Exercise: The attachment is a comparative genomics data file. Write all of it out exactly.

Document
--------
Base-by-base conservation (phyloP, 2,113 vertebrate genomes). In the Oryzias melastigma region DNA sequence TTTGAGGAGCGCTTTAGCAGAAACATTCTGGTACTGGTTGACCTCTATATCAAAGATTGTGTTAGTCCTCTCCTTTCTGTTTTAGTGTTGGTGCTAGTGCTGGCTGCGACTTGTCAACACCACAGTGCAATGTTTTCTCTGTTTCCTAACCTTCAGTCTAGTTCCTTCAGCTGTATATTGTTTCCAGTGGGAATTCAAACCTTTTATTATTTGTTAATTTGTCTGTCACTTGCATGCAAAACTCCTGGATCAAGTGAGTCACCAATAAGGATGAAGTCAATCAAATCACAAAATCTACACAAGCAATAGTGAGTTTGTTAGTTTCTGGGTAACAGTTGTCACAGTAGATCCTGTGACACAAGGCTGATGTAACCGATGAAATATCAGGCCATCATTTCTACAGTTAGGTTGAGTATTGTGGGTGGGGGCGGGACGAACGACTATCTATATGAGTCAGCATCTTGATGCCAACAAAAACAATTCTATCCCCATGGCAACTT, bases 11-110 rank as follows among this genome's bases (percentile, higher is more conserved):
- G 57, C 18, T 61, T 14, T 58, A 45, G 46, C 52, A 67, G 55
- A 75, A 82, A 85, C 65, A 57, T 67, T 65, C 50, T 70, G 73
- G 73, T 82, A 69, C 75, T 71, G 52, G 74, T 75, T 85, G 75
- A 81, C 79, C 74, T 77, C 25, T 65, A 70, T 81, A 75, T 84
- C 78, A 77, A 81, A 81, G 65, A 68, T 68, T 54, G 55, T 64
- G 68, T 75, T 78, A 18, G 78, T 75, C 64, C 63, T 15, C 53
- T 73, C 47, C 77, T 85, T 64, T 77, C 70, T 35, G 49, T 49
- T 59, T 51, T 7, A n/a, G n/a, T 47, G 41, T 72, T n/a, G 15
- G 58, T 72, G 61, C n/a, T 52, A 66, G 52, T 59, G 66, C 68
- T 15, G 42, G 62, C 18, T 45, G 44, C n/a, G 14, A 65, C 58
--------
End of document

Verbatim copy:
Base-by-base conservation (phyloP, 2,113 vertebrate genomes). In the Oryzias melastigma region DNA sequence TTTGAGGAGCGCTTTAGCAGAAACATTCTGGTACTGGTTGACCTCTATATCAAAGATTGTGTTAGTCCTCTCCTTTCTGTTTTAGTGTTGGTGCTAGTGCTGGCTGCGACTTGTCAACACCACAGTGCAATGTTTTCTCTGTTTCCTAACCTTCAGTCTAGTTCCTTCAGCTGTATATTGTTTCCAGTGGGAATTCAAACCTTTTATTATTTGTTAATTTGTCTGTCACTTGCATGCAAAACTCCTGGATCAAGTGAGTCACCAATAAGGATGAAGTCAATCAAATCACAAAATCTACACAAGCAATAGTGAGTTTGTTAGTTTCTGGGTAACAGTTGTCACAGTAGATCCTGTGACACAAGGCTGATGTAACCGATGAAATATCAGGCCATCATTTCTACAGTTAGGTTGAGTATTGTGGGTGGGGGCGGGACGAACGACTATCTATATGAGTCAGCATCTTGATGCCAACAAAAACAATTCTATCCCCATGGCAACTT, bases 11-110 rank as follows among this genome's bases (percentile, higher is more conserved):
- G 57, C 18, T 61, T 14, T 58, A 45, G 46, C 52, A 67, G 55
- A 75, A 82, A 85, C 65, A 57, T 67, T 65, C 50, T 70, G 73
- G 73, T 82, A 69, C 75, T 71, G 52, G 74, T 75, T 85, G 75
- A 81, C 79, C 74, T 77, C 25, T 65, A 70, T 81, A 75, T 84
- C 78, A 77, A 81, A 81, G 65, A 68, T 68, T 54, G 55, T 64
- G 68, T 75, T 78, A 18, G 78, T 75, C 64, C 63, T 15, C 53
- T 73, C 47, C 77, T 85, T 64, T 77, C 70, T 35, G 49, T 49
- T 59, T 51, T 7, A n/a, G n/a, T 47, G 41, T 72, T n/a, G 15
- G 58, T 72, G 61, C n/a, T 52, A 66, G 52, T 59, G 66, C 68
- T 15, G 42, G 62, C 18, T 45, G 44, C n/a, G 14, A 65, C 58